North Korea carries out ‘successful test’ of hypersonic missile in launch attended by Kim

World

North Korea has carried out a successful test of a hypersonic missile in a launch attended by leader Kim Jong Un, the country’s state media has reported.

Authorities in South Korea and Japan detected the suspected launch on Tuesday, leading to condemnation from authorities in Washington and Tokyo.

After its release from a rocket booster, a hypersonic glide vehicle made a 600km (375 mile) “glide jump flight” and then 240km of “corkscrew manoeuvring” before hitting a target in the sea 1,000km (621 miles) away, state news agency KCNA said.

The launch was the second reported hypersonic test in less than a week.

And South Korea said it appeared to show improved performance, with the missile travelling more than 700km (435 miles) at a maximum height of 60km (37 miles) and reaching a top speed up to 10 times the speed of sound (7,673mph), although Seoul did not comment on its manoeuvrability.

Unlike ballistic missiles that fly into outer space before returning on steep trajectories, hypersonic weapons head towards targets at lower altitudes.

‘Very concerned’

More on Kim Jong Un

It was the first time Mr Kim had officially attended a missile launch since March 2020.

And it underscored his New Year’s vow to bolster the military with cutting-edge technology at a time when talks with South Korea and the US have stalled.

It prompted UN Secretary-General Antonio Guterres to say he was “very concerned” by the latest launch.

“The test fire was aimed at the final verification of overall technical specifications of the developed hypersonic weapon system,” KCNA reported.

The agency added that “the superior manoeuvrability of the hypersonic glide vehicle was more strikingly verified through the final test fire”.

South Korean army soldiers ride K-9 self-propelled howitzers in Paju, near the border with North Korea, South Korea, Tuesday, Jan. 11, 2022. North Korea on Tuesday fired what appeared to be a ballistic missile into its eastern sea, its second launch in a week, following leader Kim Jong Un's calls to expand its nuclear weapons program in defiance of international opposition. (AP Photo/Ahn Young-joon)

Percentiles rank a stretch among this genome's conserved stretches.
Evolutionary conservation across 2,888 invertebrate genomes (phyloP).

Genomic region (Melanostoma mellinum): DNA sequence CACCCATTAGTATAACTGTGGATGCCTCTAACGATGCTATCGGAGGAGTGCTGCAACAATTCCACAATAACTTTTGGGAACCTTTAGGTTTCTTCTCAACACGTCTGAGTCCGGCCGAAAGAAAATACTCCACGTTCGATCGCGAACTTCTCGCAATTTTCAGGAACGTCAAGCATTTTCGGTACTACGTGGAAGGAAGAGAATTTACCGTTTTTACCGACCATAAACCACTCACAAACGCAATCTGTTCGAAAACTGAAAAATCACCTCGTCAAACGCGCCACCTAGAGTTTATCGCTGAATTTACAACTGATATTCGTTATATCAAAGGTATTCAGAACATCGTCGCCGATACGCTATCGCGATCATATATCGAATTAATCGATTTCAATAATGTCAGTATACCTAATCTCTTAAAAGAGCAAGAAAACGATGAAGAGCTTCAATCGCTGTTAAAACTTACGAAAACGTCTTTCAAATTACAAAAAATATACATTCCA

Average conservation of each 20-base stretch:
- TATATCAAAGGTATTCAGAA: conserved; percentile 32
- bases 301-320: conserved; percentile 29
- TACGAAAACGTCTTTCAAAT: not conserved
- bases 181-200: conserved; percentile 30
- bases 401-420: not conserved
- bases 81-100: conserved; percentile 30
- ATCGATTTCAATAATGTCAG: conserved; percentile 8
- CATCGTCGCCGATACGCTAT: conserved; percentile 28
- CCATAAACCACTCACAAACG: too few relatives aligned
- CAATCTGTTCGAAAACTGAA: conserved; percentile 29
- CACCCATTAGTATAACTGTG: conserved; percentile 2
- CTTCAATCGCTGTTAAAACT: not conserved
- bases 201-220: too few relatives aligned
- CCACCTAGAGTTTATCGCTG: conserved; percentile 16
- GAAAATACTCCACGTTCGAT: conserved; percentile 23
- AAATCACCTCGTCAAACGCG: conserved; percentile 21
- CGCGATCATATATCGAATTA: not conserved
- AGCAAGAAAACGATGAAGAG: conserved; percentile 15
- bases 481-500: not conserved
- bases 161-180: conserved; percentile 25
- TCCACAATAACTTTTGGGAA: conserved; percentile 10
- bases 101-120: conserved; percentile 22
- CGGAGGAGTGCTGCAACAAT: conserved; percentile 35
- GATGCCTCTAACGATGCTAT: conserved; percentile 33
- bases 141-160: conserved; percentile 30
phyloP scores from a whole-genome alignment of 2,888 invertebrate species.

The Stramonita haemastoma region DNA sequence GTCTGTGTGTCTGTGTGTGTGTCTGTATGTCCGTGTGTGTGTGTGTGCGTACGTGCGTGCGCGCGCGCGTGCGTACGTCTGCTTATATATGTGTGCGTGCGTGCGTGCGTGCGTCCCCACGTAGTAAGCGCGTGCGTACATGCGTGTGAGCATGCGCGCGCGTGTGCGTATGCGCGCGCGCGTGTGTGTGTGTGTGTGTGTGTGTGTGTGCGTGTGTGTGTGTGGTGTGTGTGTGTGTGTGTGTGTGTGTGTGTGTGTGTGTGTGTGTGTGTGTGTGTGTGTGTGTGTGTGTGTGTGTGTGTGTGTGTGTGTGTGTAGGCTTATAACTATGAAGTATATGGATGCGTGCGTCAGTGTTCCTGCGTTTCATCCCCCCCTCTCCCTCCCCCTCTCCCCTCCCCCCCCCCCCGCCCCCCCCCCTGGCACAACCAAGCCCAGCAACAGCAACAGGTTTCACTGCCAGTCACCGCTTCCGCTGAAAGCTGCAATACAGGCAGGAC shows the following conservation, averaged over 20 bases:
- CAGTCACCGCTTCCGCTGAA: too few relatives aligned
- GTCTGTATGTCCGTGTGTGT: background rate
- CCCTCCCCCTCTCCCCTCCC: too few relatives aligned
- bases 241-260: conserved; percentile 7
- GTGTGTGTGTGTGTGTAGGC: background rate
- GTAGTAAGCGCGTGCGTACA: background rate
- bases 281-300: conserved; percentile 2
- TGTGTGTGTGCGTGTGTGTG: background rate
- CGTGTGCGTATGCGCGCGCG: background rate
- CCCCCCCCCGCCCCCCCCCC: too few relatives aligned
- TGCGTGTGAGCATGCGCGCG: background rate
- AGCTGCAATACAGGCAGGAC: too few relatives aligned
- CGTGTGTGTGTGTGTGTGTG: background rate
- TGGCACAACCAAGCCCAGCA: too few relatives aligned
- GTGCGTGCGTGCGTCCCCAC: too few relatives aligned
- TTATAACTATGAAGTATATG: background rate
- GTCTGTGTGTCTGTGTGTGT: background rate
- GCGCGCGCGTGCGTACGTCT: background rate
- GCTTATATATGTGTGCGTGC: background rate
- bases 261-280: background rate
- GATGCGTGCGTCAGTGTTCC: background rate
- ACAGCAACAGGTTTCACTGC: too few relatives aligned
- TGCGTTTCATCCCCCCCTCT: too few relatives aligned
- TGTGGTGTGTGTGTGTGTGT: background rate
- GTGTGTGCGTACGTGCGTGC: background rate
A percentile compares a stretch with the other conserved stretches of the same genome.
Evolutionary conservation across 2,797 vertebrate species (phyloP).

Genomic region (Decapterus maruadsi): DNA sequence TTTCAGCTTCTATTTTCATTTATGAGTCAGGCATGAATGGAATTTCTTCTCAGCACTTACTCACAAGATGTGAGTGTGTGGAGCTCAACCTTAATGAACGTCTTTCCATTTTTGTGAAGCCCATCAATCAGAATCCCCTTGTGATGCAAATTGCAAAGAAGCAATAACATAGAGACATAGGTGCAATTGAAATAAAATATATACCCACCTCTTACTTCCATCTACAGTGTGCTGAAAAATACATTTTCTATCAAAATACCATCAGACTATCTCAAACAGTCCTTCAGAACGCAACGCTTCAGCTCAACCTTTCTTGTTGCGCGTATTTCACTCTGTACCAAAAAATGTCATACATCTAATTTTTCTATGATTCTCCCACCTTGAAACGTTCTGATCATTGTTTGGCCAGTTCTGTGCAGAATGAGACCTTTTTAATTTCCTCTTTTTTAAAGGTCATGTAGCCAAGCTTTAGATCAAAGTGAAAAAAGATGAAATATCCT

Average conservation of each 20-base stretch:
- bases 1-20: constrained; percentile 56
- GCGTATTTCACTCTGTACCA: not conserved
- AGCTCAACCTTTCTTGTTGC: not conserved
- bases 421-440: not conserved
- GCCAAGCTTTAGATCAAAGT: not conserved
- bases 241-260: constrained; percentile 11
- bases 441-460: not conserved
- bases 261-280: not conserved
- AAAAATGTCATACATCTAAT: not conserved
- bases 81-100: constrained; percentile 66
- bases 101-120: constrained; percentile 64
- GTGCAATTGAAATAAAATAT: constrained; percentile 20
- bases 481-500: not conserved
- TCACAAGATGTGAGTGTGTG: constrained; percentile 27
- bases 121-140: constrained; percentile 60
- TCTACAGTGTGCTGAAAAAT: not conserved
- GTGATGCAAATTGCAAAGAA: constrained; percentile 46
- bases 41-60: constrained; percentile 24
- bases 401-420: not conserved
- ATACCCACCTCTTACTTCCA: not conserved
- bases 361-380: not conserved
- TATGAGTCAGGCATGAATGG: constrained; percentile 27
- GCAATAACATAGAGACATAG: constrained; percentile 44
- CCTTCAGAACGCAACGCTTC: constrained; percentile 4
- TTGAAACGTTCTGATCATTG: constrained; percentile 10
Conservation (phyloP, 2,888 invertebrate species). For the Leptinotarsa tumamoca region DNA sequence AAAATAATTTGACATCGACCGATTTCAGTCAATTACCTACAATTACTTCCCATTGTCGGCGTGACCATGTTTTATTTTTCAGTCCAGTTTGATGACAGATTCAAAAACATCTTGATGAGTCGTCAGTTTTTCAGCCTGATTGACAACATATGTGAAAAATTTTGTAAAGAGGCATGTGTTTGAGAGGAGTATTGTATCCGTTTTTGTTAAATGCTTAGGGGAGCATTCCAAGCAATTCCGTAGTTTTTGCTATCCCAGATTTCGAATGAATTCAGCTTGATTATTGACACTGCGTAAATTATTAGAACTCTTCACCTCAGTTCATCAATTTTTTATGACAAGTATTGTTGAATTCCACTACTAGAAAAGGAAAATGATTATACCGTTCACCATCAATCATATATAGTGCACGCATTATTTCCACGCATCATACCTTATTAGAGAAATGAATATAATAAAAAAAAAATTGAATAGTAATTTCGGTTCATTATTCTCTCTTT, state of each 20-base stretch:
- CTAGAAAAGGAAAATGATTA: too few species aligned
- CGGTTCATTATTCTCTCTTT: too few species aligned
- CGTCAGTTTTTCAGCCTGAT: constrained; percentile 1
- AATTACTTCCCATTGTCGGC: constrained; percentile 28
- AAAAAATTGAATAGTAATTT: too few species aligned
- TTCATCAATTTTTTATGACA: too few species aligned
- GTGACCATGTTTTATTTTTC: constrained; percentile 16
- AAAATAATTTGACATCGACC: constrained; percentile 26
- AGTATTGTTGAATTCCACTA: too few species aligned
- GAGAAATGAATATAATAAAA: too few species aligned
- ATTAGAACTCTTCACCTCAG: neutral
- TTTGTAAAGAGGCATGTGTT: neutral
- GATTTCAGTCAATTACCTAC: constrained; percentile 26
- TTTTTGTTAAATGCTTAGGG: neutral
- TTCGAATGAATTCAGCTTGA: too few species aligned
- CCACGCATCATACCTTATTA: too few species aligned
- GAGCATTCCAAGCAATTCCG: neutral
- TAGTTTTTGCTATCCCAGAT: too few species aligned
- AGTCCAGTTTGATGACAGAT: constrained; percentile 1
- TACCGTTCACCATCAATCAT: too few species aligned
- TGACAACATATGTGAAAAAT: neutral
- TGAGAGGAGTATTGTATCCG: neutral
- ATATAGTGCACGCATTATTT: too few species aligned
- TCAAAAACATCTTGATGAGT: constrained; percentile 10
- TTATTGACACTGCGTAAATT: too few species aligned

PIC:AP
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South Korean army soldiers pictured in tanks in Paju, near the border with North Korea

Kim wants to ‘accelerate efforts’

KCNA also reported that Mr Kim has urged military scientists to “further accelerate the efforts to steadily build up the country’s strategic military muscle both in quality and quantity and further modernise the army”.

The European Union has criticised North Korea’s latest missile launch, a spokesman for the EU’s High Representative for Foreign Relations said in a statement, urging the country to “respond constructively” to US readiness for diplomacy.

Japan has also condemned the second missile test conducted by North Korea in a week, saying it undermines peace and security in the region, Japanese chief cabinet secretary Hirokazu Matsuno said.

“North Korea’s actions pose a threat to the peace and security of our country, the broader region, and the entire international community. We strongly condemn such actions,” he said at a briefing, News24 reports.

North Korean leader Kim Jong Un chairs a session of the 4th plenary meeting of the 8th Central Committee of the Workers' Party of Korea (WPK), in this photo released on December 29, 2021 by North Korea's Korean Central News Agency (KCNA). KCNA/via REUTERS ATTENTION EDITORS - THIS IMAGE WAS PROVIDED BY A THIRD PARTY. REUTERS IS UNABLE TO INDEPENDENTLY VERIFY THIS IMAGE. NO THIRD PARTY SALES. SOUTH KOREA OUT. NO COMMERCIAL OR EDITORIAL SALES IN SOUTH KOREA.
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Kim Jong Un reportedly attended the missile launch. File pic

Although North Korea has not tested nuclear bombs or long-range intercontinental ballistic missiles (ICBMs) since 2017, in recent years the country has developed and launched a range of more manoeuvrable missiles.

Hypersonic weapons are considered the next generation of arms that aim to rob adversaries of reaction time and traditional defeat mechanisms.

Joe Biden’s administration has said it is open to talking to North Korea, but Pyongyang has said American overtures are empty rhetoric without more substantive changes to “hostile policies” such as military drills and sanctions.

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